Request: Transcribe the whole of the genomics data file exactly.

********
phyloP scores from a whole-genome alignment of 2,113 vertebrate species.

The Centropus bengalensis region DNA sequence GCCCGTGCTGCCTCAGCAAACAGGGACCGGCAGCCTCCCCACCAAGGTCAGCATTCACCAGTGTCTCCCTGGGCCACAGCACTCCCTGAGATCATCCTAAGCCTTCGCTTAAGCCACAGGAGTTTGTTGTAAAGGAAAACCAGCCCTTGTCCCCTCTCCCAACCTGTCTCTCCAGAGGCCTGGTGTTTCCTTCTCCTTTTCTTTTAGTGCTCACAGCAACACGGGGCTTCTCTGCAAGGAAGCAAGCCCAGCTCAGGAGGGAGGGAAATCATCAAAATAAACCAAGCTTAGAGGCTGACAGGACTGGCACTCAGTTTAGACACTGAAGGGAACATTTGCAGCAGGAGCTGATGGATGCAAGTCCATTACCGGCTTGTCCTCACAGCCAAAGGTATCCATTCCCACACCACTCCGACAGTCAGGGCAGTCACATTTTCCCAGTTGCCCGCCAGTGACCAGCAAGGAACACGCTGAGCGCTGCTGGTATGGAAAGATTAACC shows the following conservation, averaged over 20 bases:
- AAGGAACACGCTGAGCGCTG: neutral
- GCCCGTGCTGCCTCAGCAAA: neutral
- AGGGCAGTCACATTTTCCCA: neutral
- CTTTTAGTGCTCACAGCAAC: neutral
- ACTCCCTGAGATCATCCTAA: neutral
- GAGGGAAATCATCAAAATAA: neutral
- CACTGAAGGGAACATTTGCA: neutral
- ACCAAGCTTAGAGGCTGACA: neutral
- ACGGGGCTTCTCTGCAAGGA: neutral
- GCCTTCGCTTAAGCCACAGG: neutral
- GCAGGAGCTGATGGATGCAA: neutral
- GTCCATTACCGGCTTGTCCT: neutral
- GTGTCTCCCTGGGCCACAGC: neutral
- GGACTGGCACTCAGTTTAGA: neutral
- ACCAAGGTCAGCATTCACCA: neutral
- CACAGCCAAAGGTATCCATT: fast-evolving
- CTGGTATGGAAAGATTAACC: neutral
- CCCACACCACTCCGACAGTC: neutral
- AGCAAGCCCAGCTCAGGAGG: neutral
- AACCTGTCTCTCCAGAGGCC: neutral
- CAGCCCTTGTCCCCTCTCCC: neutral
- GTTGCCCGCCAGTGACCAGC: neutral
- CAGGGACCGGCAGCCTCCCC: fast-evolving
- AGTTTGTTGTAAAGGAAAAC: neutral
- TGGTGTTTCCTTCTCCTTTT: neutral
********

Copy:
phyloP scores from a whole-genome alignment of 2,113 vertebrate species.

The Centropus bengalensis region DNA sequence GCCCGTGCTGCCTCAGCAAACAGGGACCGGCAGCCTCCCCACCAAGGTCAGCATTCACCAGTGTCTCCCTGGGCCACAGCACTCCCTGAGATCATCCTAAGCCTTCGCTTAAGCCACAGGAGTTTGTTGTAAAGGAAAACCAGCCCTTGTCCCCTCTCCCAACCTGTCTCTCCAGAGGCCTGGTGTTTCCTTCTCCTTTTCTTTTAGTGCTCACAGCAACACGGGGCTTCTCTGCAAGGAAGCAAGCCCAGCTCAGGAGGGAGGGAAATCATCAAAATAAACCAAGCTTAGAGGCTGACAGGACTGGCACTCAGTTTAGACACTGAAGGGAACATTTGCAGCAGGAGCTGATGGATGCAAGTCCATTACCGGCTTGTCCTCACAGCCAAAGGTATCCATTCCCACACCACTCCGACAGTCAGGGCAGTCACATTTTCCCAGTTGCCCGCCAGTGACCAGCAAGGAACACGCTGAGCGCTGCTGGTATGGAAAGATTAACC shows the following conservation, averaged over 20 bases:
- AAGGAACACGCTGAGCGCTG: neutral
- GCCCGTGCTGCCTCAGCAAA: neutral
- AGGGCAGTCACATTTTCCCA: neutral
- CTTTTAGTGCTCACAGCAAC: neutral
- ACTCCCTGAGATCATCCTAA: neutral
- GAGGGAAATCATCAAAATAA: neutral
- CACTGAAGGGAACATTTGCA: neutral
- ACCAAGCTTAGAGGCTGACA: neutral
- ACGGGGCTTCTCTGCAAGGA: neutral
- GCCTTCGCTTAAGCCACAGG: neutral
- GCAGGAGCTGATGGATGCAA: neutral
- GTCCATTACCGGCTTGTCCT: neutral
- GTGTCTCCCTGGGCCACAGC: neutral
- GGACTGGCACTCAGTTTAGA: neutral
- ACCAAGGTCAGCATTCACCA: neutral
- CACAGCCAAAGGTATCCATT: fast-evolving
- CTGGTATGGAAAGATTAACC: neutral
- CCCACACCACTCCGACAGTC: neutral
- AGCAAGCCCAGCTCAGGAGG: neutral
- AACCTGTCTCTCCAGAGGCC: neutral
- CAGCCCTTGTCCCCTCTCCC: neutral
- GTTGCCCGCCAGTGACCAGC: neutral
- CAGGGACCGGCAGCCTCCCC: fast-evolving
- AGTTTGTTGTAAAGGAAAAC: neutral
- TGGTGTTTCCTTCTCCTTTT: neutral